Dr. Turner meets with COM 495: Communication Theory and Research, the inaugural capstone course for the Communication Studies concentration.
Jen Crawford ‘10 (back to camera), Haley Cook ‘10, BJ Youngerman ‘10, Hunter Hedrick ‘10 (Not shown: Austin Bell '10)
A presidential debate. A conversation between friends. An episode of CSI. An American negotiating Paris, or Madrid, or Dubai. All are examples of the process of communication, in which people create messages through which they seek to share meaning. Communication Studies at Davidson explores the basic concepts of communication in a variety of contexts, from people talking one on one to organizations creating messages for millions. From the classical wisdom of the ancient Greeks to the cutting-edge insights of contemporary scholars, Communication Studies explores the elements of the communication process, the options in assessing them, the significance of selections among those alternatives, and the ample opportunities for misunderstanding and disagreement.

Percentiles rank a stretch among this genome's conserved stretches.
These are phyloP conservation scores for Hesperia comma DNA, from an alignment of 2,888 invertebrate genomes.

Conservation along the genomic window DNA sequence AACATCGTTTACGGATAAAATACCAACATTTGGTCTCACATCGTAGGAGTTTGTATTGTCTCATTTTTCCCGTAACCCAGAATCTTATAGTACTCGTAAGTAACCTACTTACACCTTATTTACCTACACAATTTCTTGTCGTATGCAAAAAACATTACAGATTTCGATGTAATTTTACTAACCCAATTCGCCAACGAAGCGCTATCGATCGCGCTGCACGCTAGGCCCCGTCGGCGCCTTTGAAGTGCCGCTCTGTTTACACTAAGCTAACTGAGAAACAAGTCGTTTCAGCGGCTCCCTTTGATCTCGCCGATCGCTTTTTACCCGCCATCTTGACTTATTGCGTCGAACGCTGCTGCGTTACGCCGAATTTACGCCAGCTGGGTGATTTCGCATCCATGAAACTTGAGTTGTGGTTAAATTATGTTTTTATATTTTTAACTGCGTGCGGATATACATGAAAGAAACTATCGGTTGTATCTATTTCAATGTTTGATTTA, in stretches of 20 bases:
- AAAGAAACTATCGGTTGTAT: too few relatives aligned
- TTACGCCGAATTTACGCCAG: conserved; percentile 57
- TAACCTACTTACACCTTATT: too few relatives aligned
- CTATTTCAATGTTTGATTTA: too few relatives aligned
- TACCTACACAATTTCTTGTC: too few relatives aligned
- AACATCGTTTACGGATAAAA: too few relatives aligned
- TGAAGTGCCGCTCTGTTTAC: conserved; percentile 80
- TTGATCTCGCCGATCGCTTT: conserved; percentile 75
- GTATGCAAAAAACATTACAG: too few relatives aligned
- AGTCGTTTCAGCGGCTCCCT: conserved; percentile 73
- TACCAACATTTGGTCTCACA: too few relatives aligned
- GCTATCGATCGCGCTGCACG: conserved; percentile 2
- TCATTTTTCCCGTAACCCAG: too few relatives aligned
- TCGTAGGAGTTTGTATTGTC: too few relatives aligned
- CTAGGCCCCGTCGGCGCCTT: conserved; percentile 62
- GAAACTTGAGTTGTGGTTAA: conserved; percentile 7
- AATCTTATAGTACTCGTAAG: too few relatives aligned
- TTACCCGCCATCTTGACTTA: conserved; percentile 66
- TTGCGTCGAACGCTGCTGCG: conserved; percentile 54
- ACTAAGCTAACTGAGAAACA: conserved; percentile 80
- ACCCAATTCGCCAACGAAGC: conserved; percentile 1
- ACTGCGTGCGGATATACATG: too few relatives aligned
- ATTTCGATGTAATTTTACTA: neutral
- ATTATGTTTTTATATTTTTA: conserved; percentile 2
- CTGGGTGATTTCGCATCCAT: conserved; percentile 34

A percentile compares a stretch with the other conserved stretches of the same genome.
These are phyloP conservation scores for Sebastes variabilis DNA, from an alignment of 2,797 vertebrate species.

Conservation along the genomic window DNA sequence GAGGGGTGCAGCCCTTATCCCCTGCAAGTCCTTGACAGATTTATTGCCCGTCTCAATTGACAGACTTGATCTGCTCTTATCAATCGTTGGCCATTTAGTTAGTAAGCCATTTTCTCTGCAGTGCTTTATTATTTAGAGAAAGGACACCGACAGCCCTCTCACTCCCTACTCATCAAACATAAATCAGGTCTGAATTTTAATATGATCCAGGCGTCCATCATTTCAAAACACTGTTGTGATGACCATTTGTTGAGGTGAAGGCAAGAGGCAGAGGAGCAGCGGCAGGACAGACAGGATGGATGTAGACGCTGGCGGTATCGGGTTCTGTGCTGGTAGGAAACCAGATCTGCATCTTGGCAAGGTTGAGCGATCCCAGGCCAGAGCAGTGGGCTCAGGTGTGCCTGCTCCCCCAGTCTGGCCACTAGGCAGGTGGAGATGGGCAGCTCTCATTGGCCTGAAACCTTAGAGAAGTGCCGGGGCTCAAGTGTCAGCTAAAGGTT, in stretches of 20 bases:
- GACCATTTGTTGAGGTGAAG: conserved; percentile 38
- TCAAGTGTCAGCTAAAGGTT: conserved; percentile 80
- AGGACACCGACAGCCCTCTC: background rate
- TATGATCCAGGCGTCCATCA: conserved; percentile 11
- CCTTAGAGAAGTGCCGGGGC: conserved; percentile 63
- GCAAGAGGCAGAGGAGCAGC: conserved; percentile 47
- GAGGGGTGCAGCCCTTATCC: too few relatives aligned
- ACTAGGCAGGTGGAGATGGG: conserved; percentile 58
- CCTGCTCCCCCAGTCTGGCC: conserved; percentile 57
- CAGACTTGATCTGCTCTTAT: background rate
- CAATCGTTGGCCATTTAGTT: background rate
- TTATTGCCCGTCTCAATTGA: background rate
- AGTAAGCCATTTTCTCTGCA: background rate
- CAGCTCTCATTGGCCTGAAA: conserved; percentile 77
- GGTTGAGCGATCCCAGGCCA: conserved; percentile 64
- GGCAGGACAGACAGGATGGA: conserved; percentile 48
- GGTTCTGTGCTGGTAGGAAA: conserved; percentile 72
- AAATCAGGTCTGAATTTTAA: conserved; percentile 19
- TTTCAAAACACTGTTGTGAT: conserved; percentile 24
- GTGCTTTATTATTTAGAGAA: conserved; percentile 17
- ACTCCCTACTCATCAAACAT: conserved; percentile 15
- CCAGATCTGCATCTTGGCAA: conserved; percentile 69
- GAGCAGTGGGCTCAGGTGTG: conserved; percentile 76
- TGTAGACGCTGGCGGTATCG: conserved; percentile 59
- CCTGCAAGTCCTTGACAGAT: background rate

Communication Studies focuses on three areas:
- interpersonal communication, including communication in relationships, in small groups, and in organizations, as well as intercultural communication;
- public communication, including rhetorical analysis and such intentional efforts to influence audiences as persuasion, social movements, and political communication; and
- mass communication, including the history of mass media, the critical analysis of media, and how media shape the communication process.